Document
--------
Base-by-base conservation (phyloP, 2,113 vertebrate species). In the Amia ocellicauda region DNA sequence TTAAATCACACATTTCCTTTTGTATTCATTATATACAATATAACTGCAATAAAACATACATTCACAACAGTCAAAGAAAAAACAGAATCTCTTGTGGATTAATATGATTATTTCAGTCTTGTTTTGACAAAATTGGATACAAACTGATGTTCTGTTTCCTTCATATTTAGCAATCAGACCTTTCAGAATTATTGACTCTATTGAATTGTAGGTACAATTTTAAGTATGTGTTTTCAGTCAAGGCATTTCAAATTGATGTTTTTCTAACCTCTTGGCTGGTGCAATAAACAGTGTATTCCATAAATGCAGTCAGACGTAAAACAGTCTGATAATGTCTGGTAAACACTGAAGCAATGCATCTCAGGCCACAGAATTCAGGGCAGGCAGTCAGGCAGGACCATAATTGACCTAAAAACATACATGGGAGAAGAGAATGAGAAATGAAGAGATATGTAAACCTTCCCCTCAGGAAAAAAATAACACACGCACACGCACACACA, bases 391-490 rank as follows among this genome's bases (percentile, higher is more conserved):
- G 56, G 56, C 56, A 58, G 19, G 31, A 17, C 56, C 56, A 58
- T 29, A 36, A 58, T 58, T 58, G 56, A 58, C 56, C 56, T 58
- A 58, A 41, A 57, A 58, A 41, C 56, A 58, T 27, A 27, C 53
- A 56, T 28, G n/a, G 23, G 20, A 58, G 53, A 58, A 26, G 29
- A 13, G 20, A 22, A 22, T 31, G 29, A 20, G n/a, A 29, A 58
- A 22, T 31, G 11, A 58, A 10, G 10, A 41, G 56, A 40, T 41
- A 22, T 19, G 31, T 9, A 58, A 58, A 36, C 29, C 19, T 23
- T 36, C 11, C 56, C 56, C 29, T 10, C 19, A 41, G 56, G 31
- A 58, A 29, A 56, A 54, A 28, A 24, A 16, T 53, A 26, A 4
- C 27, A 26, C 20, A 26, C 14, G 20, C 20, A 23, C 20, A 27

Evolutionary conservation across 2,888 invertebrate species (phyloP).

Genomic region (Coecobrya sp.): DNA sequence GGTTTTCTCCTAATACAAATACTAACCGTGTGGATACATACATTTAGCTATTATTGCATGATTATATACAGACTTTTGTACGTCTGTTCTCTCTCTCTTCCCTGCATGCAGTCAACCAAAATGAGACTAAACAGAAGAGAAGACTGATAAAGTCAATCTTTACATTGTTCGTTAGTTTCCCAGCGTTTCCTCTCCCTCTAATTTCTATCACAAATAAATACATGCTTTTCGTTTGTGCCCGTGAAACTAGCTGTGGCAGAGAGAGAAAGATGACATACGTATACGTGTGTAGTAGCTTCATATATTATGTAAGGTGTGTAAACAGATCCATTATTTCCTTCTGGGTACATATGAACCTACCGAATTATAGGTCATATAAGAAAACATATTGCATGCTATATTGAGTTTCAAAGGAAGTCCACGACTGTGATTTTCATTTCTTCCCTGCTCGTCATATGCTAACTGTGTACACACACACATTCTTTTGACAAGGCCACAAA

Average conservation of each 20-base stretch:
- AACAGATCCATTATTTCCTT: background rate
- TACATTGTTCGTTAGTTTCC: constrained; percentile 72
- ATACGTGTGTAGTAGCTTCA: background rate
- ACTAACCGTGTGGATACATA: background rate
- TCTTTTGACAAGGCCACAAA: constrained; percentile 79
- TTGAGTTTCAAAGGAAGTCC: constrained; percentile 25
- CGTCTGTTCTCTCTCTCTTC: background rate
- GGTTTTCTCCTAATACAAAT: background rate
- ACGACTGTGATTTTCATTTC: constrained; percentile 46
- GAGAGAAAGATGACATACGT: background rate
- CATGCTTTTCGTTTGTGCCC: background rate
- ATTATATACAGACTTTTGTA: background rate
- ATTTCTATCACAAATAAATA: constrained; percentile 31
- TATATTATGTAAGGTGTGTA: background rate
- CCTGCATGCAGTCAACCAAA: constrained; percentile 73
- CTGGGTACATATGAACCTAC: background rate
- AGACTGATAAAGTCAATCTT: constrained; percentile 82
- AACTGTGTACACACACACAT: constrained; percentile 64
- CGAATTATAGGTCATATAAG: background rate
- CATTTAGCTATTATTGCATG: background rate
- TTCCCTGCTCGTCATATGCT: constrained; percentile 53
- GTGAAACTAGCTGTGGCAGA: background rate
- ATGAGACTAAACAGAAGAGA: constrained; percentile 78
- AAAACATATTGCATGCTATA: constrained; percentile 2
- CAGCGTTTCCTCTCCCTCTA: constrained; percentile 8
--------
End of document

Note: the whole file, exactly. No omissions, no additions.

Base-by-base conservation (phyloP, 2,113 vertebrate species). In the Amia ocellicauda region DNA sequence TTAAATCACACATTTCCTTTTGTATTCATTATATACAATATAACTGCAATAAAACATACATTCACAACAGTCAAAGAAAAAACAGAATCTCTTGTGGATTAATATGATTATTTCAGTCTTGTTTTGACAAAATTGGATACAAACTGATGTTCTGTTTCCTTCATATTTAGCAATCAGACCTTTCAGAATTATTGACTCTATTGAATTGTAGGTACAATTTTAAGTATGTGTTTTCAGTCAAGGCATTTCAAATTGATGTTTTTCTAACCTCTTGGCTGGTGCAATAAACAGTGTATTCCATAAATGCAGTCAGACGTAAAACAGTCTGATAATGTCTGGTAAACACTGAAGCAATGCATCTCAGGCCACAGAATTCAGGGCAGGCAGTCAGGCAGGACCATAATTGACCTAAAAACATACATGGGAGAAGAGAATGAGAAATGAAGAGATATGTAAACCTTCCCCTCAGGAAAAAAATAACACACGCACACGCACACACA, bases 391-490 rank as follows among this genome's bases (percentile, higher is more conserved):
- G 56, G 56, C 56, A 58, G 19, G 31, A 17, C 56, C 56, A 58
- T 29, A 36, A 58, T 58, T 58, G 56, A 58, C 56, C 56, T 58
- A 58, A 41, A 57, A 58, A 41, C 56, A 58, T 27, A 27, C 53
- A 56, T 28, G n/a, G 23, G 20, A 58, G 53, A 58, A 26, G 29
- A 13, G 20, A 22, A 22, T 31, G 29, A 20, G n/a, A 29, A 58
- A 22, T 31, G 11, A 58, A 10, G 10, A 41, G 56, A 40, T 41
- A 22, T 19, G 31, T 9, A 58, A 58, A 36, C 29, C 19, T 23
- T 36, C 11, C 56, C 56, C 29, T 10, C 19, A 41, G 56, G 31
- A 58, A 29, A 56, A 54, A 28, A 24, A 16, T 53, A 26, A 4
- C 27, A 26, C 20, A 26, C 14, G 20, C 20, A 23, C 20, A 27

Evolutionary conservation across 2,888 invertebrate species (phyloP).

Genomic region (Coecobrya sp.): DNA sequence GGTTTTCTCCTAATACAAATACTAACCGTGTGGATACATACATTTAGCTATTATTGCATGATTATATACAGACTTTTGTACGTCTGTTCTCTCTCTCTTCCCTGCATGCAGTCAACCAAAATGAGACTAAACAGAAGAGAAGACTGATAAAGTCAATCTTTACATTGTTCGTTAGTTTCCCAGCGTTTCCTCTCCCTCTAATTTCTATCACAAATAAATACATGCTTTTCGTTTGTGCCCGTGAAACTAGCTGTGGCAGAGAGAGAAAGATGACATACGTATACGTGTGTAGTAGCTTCATATATTATGTAAGGTGTGTAAACAGATCCATTATTTCCTTCTGGGTACATATGAACCTACCGAATTATAGGTCATATAAGAAAACATATTGCATGCTATATTGAGTTTCAAAGGAAGTCCACGACTGTGATTTTCATTTCTTCCCTGCTCGTCATATGCTAACTGTGTACACACACACATTCTTTTGACAAGGCCACAAA

Average conservation of each 20-base stretch:
- AACAGATCCATTATTTCCTT: background rate
- TACATTGTTCGTTAGTTTCC: constrained; percentile 72
- ATACGTGTGTAGTAGCTTCA: background rate
- ACTAACCGTGTGGATACATA: background rate
- TCTTTTGACAAGGCCACAAA: constrained; percentile 79
- TTGAGTTTCAAAGGAAGTCC: constrained; percentile 25
- CGTCTGTTCTCTCTCTCTTC: background rate
- GGTTTTCTCCTAATACAAAT: background rate
- ACGACTGTGATTTTCATTTC: constrained; percentile 46
- GAGAGAAAGATGACATACGT: background rate
- CATGCTTTTCGTTTGTGCCC: background rate
- ATTATATACAGACTTTTGTA: background rate
- ATTTCTATCACAAATAAATA: constrained; percentile 31
- TATATTATGTAAGGTGTGTA: background rate
- CCTGCATGCAGTCAACCAAA: constrained; percentile 73
- CTGGGTACATATGAACCTAC: background rate
- AGACTGATAAAGTCAATCTT: constrained; percentile 82
- AACTGTGTACACACACACAT: constrained; percentile 64
- CGAATTATAGGTCATATAAG: background rate
- CATTTAGCTATTATTGCATG: background rate
- TTCCCTGCTCGTCATATGCT: constrained; percentile 53
- GTGAAACTAGCTGTGGCAGA: background rate
- ATGAGACTAAACAGAAGAGA: constrained; percentile 78
- AAAACATATTGCATGCTATA: constrained; percentile 2
- CAGCGTTTCCTCTCCCTCTA: constrained; percentile 8